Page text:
Consider a random variable $X$ whose probability density function is given by $$f_{X}(x) = \frac{\lambda}{2}\exp(-\lambda|x-\mu|)\quad\text{for}\quad x\in\textbf{R}, \lambda > 0,\,\,\text{and}\,\,\mu\in\textbf{R}$$

Determine its moment generating function, $\textbf{E}(X)$ and $\textbf{Var}(X)$.


According to the definition of moment generating function, we obtain the following result \begin{align*} M_{X}(t) & = \frac{\lambda}{2}\int_{-\infty}^{+\infty}e^{tx}\exp(-\lambda|x-\mu|)\mathrm{d}x = \frac{\lambda}{2}\int_{-\infty}^{+\infty}\exp(tx-\lambda|x-\mu|)\mathrm{d}x\\\\ & = \frac{\lambda}{2}\int_{-\infty}^{\mu}\exp(tx-\lambda(\mu -x))\mathrm{d}x + \frac{\lambda}{2}\int_{\mu}^{+\infty}\exp(tx-\lambda(x-\mu))\mathrm{d}x\\\\ & = \frac{\lambda}{2}\int_{-\infty}^{\mu}\exp((t+\lambda)x-\lambda\mu))\mathrm{d}x + \frac{\lambda}{2}\int_{\mu}^{+\infty}\exp((t-\lambda)x+\lambda\mu)\mathrm{d}x\\\\ \end{align*}

Then I get stuck. Could someone shed some light on the problem?

  • $\begingroup$ You're almost there. You just need to integrate something the form $\exp(ax)\,dx$. $\endgroup$ – Jim Ferry Feb 5 at 22:03
  • $\begingroup$ How can someone ensure the given integrals converge? I may be wrong, but this is why I got stuck. $\endgroup$ – user1337 Feb 5 at 22:08
  • 1
    $\begingroup$ You'll want $t-\lambda > 0$ for the first integral and $t + \lambda < 0$ for the second. Uh oh, that doesn't leave you many values of $t$, does it? Looks like a sign error. Try going back and decomposing the absolute value cases more carefully. $\endgroup$ – Jim Ferry Feb 5 at 22:50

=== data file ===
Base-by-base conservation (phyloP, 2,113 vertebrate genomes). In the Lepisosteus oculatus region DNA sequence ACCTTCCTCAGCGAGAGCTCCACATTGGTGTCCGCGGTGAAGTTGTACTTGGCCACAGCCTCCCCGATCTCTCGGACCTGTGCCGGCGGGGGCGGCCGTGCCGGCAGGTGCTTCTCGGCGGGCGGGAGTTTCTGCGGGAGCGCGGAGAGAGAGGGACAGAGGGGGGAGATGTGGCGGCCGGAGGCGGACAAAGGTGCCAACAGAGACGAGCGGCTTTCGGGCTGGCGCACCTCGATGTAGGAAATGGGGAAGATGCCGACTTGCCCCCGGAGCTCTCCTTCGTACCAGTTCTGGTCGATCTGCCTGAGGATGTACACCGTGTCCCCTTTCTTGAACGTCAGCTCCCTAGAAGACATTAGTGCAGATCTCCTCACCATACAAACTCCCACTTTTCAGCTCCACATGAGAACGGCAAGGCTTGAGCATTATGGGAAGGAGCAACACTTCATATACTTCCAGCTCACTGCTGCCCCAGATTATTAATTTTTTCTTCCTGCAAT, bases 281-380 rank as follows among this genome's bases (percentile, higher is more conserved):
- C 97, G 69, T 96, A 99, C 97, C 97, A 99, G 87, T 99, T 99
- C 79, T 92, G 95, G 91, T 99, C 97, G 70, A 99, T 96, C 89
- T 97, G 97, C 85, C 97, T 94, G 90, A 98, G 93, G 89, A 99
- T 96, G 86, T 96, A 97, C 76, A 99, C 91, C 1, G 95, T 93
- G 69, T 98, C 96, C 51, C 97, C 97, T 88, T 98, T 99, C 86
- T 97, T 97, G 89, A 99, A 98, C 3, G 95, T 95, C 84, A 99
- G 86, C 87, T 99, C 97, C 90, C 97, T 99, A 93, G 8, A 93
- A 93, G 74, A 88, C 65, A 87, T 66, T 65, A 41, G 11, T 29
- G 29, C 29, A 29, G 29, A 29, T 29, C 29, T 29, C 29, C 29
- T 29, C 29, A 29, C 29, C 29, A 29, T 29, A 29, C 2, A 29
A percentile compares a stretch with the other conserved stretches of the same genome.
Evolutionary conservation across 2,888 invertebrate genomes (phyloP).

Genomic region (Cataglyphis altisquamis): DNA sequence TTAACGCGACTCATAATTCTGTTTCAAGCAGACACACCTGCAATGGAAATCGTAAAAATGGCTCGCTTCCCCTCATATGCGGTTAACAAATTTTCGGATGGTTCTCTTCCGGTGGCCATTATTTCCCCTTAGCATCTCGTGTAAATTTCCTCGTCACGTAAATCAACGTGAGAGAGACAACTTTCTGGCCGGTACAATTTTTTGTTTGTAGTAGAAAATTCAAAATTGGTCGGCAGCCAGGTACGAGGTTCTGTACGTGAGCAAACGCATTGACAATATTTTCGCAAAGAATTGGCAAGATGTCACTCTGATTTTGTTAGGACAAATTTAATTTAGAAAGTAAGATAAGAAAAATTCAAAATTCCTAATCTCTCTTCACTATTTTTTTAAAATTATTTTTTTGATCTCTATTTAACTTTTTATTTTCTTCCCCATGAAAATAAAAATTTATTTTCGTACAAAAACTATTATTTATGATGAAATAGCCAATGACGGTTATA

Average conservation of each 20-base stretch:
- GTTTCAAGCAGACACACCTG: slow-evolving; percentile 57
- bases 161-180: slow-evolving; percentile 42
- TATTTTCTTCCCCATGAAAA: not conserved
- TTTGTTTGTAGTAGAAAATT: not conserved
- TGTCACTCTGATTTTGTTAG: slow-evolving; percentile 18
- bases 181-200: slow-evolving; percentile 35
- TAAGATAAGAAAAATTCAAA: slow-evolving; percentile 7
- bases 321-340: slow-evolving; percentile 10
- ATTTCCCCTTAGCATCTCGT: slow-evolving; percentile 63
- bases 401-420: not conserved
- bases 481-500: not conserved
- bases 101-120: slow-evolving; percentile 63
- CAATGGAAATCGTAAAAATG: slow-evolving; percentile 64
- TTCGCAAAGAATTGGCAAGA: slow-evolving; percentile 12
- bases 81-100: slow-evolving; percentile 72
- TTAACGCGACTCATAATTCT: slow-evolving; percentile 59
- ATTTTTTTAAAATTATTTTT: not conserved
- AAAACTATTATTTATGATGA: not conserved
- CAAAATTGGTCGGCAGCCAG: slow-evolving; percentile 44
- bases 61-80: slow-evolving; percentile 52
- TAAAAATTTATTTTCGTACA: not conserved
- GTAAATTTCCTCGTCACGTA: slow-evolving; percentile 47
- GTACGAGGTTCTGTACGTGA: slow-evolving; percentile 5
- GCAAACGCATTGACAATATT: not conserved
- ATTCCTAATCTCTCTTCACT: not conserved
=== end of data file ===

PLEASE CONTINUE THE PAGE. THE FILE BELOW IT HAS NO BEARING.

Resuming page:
• $\begingroup$ Indeed you have written $|x-\mu|$ incorrectly over the split regions. Reinspect the signs. $\endgroup$ – Nap D. Lover Feb 6 at 0:14
  • $\begingroup$ I have edited my answer in accordance to your comments. However, I have the same problem related to convergence. What am I doing wrong? $\endgroup$ – user1337 Feb 6 at 0:47

Use a substitution to break the integral at zero as usual:

\begin{align} E\left[e^{tX}\right]&=\frac{\lambda}{2}\int_{\mathbb R}e^{tx}e^{-\lambda|x-\mu|}\,dx \\\\&=\frac{1}{2}\int_{\mathbb R}\exp\left[t\left(\mu+\frac{y}{\lambda}\right)-|y|\right]\,dy\qquad\qquad,\,\small\text{ substituting }\lambda(x-\mu)=y \\\\&=\frac{e^{\mu t}}{2}\int_{\mathbb R}e^{ty/\lambda-|y|}\,dy \\\\&=\frac{e^{\mu t}}{2}\left[\int_{-\infty}^0 e^{y(1+t/\lambda)}\,dy+\int_0^\infty e^{-y(1-t/\lambda)}\,dy\right] \\\\&=\frac{e^{\mu t}}{2}\left[\underbrace{\int_0^\infty e^{-z(1+t/\lambda)}\,dz}_{\text{ converges for }1+\frac{t}{\lambda}>0}+\underbrace{\int_0^\infty e^{-y(1-t/\lambda)}\,dy}_{\text{ converges for }1-\frac{t}{\lambda}>0}\right] \\\\&=\frac{e^{\mu t}}{2}\left[\frac{1}{1+\frac{t}{\lambda}}+\frac{1}{1-\frac{t}{\lambda}}\right]\qquad\qquad\qquad,\,|t|<\lambda \end{align}

So finally, $$\boxed{E\left[e^{tX}\right]=e^{\mu t}\left(1-\frac{t^2}{\lambda^2}\right)^{-1}}\qquad,\,|t|<\lambda$$

  • $\begingroup$ Very nice approach! Do you have any idea why my answer doesn't work? $\endgroup$ – user1337 Feb 6 at 19:24
  • $\begingroup$ @APC89 You did not finish your answer, so how come you know it doesn't work? Anyway, I think it is better to standardize the variable so that the convergence is easy to spot using the gamma function. $\endgroup$ – StubbornAtom Feb 6 at 19:30

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